The following suggestions were from observations and practices from teachers and parents that have helped their children enjoy reading well into adulthood.
1. Prepare to read the story. Always preview a book before reading it to your children. Take time to choose a story that would be beneficial. It would be distracting and counter-productive if you were stopped in your tracks midway through a story by a violent illustration or an unapproved theme.
2. Get the kids involved. It this story is read before bed-time and you are trying to create a relaxing atmosphere, then you may not want to dress in costumes. Involving kids at bedtime could be as simple as after reading the title and cover asking them what they think the story would be about. Get them to thinking, turn it into a guessing game.
3. Act it out. Give each character a different voice or accent. Be sure to express emotion to keep their interest, such as if something scary is about to happen you could gasp and say "Oh, no!" If the children know the plot and words to the story, allow them to act it out as they recall it.
4. Personalize it. Insert names of children in the story, change names of towns and characters to familiar settings, and allow children to become involved in the story. Discuss how the characters feel so the children can share the characters’ emotions. The more it is related to their lives, the more fun they will think reading is!
5. Imagine the Possibilities. Using the imagination is very stimulating for young children. Closing the eyes creates excitement and allows the imagination to expand. Introduce the story by saying, “I see a,” then set the scenery or give a description such as, “I see a red brick house with no windows. The chimney reaches almost to the sky.” Detail the story with action words.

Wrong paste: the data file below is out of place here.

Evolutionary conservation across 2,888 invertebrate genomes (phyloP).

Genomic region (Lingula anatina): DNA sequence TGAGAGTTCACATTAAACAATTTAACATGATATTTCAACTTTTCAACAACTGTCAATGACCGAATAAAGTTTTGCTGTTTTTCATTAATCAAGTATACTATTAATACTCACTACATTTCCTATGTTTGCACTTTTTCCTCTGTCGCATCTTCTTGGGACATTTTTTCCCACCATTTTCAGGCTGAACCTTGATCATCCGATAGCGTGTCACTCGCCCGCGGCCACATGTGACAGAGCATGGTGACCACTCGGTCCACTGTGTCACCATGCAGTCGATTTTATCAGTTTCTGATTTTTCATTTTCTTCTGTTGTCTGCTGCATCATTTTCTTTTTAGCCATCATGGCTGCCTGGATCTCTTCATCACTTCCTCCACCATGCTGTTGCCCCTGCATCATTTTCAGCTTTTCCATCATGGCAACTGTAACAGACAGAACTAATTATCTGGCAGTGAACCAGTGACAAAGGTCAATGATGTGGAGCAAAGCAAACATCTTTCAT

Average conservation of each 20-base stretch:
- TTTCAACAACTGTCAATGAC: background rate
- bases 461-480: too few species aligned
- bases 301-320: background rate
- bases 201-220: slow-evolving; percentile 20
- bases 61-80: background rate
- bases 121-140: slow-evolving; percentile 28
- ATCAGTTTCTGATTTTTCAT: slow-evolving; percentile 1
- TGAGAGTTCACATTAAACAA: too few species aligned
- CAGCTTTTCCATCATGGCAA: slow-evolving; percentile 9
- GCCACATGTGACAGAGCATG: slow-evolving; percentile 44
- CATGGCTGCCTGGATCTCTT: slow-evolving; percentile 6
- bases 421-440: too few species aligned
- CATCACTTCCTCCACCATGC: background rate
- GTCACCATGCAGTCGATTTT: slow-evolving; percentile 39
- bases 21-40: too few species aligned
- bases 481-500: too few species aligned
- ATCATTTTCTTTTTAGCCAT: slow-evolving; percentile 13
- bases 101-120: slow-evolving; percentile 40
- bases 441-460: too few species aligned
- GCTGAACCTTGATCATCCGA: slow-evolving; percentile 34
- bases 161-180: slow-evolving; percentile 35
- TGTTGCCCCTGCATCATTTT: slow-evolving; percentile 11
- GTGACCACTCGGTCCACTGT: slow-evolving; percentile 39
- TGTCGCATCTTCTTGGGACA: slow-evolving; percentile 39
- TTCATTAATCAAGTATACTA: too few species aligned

6. Take time-outs to answer questions. There is no need to rush through a story. By making predictions or asking your child, "What do you think will happen now?" it keeps the children engaged and flexes those reading-comprehension muscles.
7. Keep them in suspense. Stop right before revealing the exciting part. This is a sure way to keep their enthusiasm for the story strong.
8. Have your child do a tell-back. When you are finished (or at any natural breaking point), ask your child to tell you what happened in the story (or what’s happened so far). This is an excellent way to boost reading comprehension – it works for adults, too!
9. Just because the story is over doesn’t mean it has to end! If your child loves a particular book, why not try acting it out? This can be as simple as “You be the caterpillar, and I’ll be all the stuff the caterpillar eats” – or as elaborate as you want, drawing in siblings and friends, making props, costumes, and the whole nine yards. You can also extend the story by drawing, painting, clay-modeling or by imagining what would happen after the book ends.
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